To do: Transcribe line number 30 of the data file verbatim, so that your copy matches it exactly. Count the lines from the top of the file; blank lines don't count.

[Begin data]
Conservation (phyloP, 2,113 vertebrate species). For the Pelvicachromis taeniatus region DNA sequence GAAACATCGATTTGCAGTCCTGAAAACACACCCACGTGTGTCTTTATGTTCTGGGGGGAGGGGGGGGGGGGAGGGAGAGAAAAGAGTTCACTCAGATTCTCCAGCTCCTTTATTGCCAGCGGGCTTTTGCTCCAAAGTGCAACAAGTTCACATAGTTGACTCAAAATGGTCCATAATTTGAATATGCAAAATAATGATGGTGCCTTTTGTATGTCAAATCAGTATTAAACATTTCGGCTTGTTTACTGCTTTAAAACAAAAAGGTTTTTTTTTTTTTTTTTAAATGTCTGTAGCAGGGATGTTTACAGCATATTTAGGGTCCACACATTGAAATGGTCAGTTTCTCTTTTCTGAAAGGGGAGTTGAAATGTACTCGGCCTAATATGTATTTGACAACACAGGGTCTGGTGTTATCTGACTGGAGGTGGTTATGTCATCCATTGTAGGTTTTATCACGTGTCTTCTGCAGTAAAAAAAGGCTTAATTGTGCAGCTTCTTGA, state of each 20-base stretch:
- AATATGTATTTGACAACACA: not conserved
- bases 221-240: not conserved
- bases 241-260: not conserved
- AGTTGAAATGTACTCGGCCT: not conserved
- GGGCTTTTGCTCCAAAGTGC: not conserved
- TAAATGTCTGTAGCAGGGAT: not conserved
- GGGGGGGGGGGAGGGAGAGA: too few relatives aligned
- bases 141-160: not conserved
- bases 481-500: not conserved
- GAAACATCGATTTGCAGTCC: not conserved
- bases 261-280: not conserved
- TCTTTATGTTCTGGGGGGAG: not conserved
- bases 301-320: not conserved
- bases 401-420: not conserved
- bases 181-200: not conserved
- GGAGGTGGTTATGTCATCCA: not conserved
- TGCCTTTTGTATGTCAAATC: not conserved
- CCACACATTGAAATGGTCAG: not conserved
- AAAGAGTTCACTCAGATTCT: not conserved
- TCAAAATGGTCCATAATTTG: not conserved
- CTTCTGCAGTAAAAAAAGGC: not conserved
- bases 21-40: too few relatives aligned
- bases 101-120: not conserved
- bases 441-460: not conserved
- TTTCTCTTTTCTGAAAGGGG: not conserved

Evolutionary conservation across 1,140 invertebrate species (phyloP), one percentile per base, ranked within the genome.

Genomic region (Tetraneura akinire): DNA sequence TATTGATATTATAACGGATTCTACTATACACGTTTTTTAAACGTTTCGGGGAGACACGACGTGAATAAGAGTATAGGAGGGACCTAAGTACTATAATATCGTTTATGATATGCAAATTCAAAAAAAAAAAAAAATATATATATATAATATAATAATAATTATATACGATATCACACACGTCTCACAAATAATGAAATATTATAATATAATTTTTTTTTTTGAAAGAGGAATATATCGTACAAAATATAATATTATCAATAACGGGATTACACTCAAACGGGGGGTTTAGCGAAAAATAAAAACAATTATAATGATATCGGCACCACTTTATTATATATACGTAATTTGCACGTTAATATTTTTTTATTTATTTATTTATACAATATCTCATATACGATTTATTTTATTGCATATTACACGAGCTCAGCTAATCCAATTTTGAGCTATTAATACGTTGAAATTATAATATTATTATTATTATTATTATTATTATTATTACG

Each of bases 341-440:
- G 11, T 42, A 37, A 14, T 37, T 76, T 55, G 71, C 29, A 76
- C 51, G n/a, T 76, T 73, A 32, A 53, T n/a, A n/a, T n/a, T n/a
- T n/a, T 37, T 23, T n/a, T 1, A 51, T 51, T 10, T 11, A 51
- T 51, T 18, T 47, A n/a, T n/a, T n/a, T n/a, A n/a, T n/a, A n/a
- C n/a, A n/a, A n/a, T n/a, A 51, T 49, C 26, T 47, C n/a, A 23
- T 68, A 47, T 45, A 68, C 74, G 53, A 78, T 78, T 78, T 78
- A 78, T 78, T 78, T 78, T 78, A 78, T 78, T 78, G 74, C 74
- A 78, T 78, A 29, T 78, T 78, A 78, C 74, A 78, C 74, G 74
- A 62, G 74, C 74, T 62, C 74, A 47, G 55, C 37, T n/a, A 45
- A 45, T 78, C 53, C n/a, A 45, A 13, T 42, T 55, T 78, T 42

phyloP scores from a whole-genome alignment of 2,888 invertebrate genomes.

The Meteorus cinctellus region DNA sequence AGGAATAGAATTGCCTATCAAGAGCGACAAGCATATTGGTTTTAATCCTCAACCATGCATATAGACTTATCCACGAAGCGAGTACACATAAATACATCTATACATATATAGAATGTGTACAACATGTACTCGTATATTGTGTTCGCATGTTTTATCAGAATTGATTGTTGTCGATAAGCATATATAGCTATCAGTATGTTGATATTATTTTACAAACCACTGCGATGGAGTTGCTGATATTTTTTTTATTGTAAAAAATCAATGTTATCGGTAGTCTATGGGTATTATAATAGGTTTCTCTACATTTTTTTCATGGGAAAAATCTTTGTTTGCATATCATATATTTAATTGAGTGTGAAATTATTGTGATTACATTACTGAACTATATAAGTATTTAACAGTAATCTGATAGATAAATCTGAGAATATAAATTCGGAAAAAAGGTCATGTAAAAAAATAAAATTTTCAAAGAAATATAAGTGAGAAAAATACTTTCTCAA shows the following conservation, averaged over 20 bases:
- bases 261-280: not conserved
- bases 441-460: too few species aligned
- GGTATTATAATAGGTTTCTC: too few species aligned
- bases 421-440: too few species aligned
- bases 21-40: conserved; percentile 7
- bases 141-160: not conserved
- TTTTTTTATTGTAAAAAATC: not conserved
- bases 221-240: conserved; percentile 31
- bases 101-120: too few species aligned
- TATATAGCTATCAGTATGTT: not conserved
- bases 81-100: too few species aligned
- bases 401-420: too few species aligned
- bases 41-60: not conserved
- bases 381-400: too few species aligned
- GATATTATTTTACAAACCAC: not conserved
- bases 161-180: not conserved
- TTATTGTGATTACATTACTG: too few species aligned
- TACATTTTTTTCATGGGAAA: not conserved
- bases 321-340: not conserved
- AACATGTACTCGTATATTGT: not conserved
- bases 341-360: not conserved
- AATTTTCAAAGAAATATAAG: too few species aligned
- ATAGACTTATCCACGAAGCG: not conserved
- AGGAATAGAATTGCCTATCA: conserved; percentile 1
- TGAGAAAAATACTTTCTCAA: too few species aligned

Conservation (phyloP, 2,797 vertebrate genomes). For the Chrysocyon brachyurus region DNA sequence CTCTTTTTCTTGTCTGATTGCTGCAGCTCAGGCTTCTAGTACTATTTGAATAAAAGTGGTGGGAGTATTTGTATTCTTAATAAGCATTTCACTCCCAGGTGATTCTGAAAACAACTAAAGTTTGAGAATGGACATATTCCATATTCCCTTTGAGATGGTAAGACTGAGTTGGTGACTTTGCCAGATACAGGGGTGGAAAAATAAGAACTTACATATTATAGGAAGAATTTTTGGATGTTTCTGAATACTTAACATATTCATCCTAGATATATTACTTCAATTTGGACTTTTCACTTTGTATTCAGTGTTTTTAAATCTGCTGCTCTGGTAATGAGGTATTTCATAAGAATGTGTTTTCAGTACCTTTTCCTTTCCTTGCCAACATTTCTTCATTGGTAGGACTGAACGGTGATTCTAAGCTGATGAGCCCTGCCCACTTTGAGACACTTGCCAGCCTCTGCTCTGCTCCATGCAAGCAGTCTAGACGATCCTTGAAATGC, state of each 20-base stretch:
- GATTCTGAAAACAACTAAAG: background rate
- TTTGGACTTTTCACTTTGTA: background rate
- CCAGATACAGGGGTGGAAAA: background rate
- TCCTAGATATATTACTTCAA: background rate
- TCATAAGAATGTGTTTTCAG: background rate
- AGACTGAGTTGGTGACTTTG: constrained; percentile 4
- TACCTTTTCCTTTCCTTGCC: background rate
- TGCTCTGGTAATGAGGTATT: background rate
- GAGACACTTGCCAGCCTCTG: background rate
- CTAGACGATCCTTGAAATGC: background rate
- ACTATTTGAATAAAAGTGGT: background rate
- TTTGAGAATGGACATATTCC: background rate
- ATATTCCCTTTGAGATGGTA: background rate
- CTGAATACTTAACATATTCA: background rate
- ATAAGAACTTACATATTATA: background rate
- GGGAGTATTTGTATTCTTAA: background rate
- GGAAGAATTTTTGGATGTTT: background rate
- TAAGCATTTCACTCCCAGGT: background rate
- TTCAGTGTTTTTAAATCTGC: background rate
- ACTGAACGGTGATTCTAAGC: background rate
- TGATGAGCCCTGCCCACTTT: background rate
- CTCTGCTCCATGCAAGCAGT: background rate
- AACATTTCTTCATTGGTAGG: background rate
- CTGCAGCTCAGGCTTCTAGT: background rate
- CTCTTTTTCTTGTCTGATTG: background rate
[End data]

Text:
- G 11, T 42, A 37, A 14, T 37, T 76, T 55, G 71, C 29, A 76